Tuesday, April 7, 2015

Cuba to be Removed from U.S. State Sponsors of Terrorism List?

Could Cuba soon have its designation by the U.S. as a state sponsor of terrorism removed? Several government officials have indicated that this could be the case amid the White House’s push to improve bilateral ties.

According to CNN, an unnamed U.S. official claimed earlier today that it is “our expectation” that the island could be stricken from the list that includes Iran, Sudan and Syria. The official noted that a formal announcement could come as early as this Wednesday.

White House deputy national security adviser Ben Rhodes admitted earlier today that the State Department’s review of Cuban status on the blacklist is almost finished.

“We expect that it's likely in the final stages. But we don’t control the timing. The State Department does,” Rhodes mentioned in a conference call to reporters.

Meanwhile, U.S. President Barack Obama admitted that he would move quickly once a recommendation is officially given.

“As soon as I get a recommendation, I’ll be in a position to act on it,” Obama said during an interview with NPR.

Obama admitted his optimism over the “real opportunity” to change relations between the U.S. and Cuba including the possibility of opening an embassy. Nevertheless, he acknowledged “I don't expect immediate transformation in the Cuban-American relationship overnight.”

Cuba’s placement on the state sponsors of terrorism list since 1982 has been one of the major stumbling blocks in closing the diplomatic breach between the U.S. and Cuba.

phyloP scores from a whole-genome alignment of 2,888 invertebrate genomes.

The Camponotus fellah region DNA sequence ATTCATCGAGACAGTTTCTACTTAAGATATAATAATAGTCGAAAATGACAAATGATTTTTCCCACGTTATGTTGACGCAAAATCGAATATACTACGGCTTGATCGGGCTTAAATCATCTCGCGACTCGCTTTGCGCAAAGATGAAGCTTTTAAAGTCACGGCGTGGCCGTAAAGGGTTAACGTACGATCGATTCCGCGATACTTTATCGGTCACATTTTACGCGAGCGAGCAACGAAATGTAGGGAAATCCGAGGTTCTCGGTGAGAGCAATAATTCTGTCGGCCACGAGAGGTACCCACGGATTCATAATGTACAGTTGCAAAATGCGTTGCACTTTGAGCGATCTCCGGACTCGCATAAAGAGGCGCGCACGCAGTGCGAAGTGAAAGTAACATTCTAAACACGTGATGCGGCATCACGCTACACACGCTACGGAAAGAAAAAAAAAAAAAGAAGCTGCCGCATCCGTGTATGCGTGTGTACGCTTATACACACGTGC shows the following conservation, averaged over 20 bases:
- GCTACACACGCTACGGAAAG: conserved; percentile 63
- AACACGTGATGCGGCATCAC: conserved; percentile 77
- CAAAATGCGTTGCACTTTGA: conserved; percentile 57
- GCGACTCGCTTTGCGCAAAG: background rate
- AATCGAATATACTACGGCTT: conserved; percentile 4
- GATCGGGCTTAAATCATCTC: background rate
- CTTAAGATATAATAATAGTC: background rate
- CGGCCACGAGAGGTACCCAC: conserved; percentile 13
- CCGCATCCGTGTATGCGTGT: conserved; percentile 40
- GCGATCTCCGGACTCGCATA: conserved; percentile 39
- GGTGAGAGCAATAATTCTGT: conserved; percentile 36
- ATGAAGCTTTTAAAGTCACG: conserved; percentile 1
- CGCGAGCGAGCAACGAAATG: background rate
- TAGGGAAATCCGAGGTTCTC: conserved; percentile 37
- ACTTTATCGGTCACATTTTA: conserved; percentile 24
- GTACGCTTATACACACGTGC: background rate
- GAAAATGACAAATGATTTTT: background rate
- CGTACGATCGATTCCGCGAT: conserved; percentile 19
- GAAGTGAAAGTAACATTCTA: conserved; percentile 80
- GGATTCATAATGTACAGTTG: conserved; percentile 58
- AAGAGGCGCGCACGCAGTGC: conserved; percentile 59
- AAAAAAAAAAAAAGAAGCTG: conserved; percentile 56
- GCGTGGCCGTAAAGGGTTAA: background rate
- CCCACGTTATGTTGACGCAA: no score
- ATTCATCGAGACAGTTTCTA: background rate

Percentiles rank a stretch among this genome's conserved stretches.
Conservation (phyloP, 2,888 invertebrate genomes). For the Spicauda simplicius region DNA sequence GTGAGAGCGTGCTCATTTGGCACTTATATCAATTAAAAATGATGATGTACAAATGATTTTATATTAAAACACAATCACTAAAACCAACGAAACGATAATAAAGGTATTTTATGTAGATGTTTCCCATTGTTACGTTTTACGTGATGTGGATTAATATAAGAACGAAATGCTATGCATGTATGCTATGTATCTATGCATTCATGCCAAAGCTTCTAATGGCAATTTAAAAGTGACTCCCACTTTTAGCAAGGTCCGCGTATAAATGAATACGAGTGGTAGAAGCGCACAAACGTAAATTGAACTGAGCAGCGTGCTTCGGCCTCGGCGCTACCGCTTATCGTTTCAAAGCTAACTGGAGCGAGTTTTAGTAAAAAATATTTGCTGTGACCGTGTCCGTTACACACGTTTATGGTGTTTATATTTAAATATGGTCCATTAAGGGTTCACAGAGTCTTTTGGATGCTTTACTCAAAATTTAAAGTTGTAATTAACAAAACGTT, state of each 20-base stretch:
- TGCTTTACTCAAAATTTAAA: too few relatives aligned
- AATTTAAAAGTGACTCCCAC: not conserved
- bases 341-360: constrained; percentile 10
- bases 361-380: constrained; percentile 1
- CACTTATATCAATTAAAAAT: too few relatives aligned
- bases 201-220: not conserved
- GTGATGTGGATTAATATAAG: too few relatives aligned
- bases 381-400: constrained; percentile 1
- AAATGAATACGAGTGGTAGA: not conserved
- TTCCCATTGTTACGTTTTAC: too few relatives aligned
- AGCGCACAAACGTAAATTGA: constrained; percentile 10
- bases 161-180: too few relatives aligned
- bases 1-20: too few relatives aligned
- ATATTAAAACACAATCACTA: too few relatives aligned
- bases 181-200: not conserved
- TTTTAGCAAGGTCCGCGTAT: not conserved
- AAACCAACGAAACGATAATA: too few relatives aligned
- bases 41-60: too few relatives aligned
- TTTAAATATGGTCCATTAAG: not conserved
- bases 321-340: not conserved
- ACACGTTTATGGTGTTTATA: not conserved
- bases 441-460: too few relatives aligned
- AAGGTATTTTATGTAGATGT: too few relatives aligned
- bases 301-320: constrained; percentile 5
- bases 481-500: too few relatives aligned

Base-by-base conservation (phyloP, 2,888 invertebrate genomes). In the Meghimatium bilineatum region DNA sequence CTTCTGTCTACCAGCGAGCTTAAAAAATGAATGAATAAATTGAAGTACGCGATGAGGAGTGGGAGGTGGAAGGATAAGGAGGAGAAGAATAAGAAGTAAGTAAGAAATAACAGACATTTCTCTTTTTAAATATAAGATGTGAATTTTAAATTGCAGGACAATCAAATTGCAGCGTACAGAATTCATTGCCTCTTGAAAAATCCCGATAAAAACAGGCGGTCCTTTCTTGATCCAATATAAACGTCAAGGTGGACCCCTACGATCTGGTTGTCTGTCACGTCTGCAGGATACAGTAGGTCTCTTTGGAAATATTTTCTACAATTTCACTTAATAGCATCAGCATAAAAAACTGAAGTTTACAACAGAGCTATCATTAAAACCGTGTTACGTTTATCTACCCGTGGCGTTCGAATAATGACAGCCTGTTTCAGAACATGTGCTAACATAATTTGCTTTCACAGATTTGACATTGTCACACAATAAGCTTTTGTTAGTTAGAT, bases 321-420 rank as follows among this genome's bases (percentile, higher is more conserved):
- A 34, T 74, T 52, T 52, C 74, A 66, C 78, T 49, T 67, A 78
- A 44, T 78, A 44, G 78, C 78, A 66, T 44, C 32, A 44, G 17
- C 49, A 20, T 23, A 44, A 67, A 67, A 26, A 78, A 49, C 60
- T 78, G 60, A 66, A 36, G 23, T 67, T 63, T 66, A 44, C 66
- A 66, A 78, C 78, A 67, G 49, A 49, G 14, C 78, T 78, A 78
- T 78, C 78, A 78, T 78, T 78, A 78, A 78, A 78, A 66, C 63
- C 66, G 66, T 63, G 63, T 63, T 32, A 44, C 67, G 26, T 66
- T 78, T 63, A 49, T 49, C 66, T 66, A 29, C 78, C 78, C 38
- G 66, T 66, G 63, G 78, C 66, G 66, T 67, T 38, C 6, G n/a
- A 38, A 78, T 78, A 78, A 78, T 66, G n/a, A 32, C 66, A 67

It is a nonsense. Cuba has been there for more than 20 years… We hope that very soon Cuba will be removed from there,” declared Cuba’s Ambassador to Canada, Julio Garmendia Pena, last month.

U.S.-Cuba relations will likely be one of the main topics for discussion at the next edition of the Summit of the Americas in Panama this Friday and Saturday. Ricardo Ulcuango, the Ecuadoran Ambassador to Bolivia, mentioned that Latin American representatives at the conference would manifest their opposition to the decades-long U.S. trade blockade against Cuba. Ulcuango did note, however, that Cuba’s participation for the first time at the summit represents as “historic shift in hemispheric affairs.”

Both Obama and his Cuban counterpart, Raul Castro, are expected to meet face-to-face during the conference though Rhodes said that a formal meeting has yet to be scheduled. Nevertheless, the foreign ministers of the U.S. and Cuba will likely engage in discussions while attending the summit.

The push for improving ties between the U.S. has run into stiff opposition from the seven Cuban-American legislators in Congress representing both the Democrats and Republicans. But a national poll of Cuban-Americans released last week has shown growing support in the nearly four months since Obama and Castro separately announced their intentions to normalize relations.

YouTube Source – Voice of America (Latin American leaders at the previous Summit of the Americas in Colombia three years ago voiced their disappointment over U.S.-Cuba ties).

Online Sources (English) – CNN, Miami Herald, National Post, teleSUR English, NBC News, NPR

Online Sources (Spanish) – El Espectador

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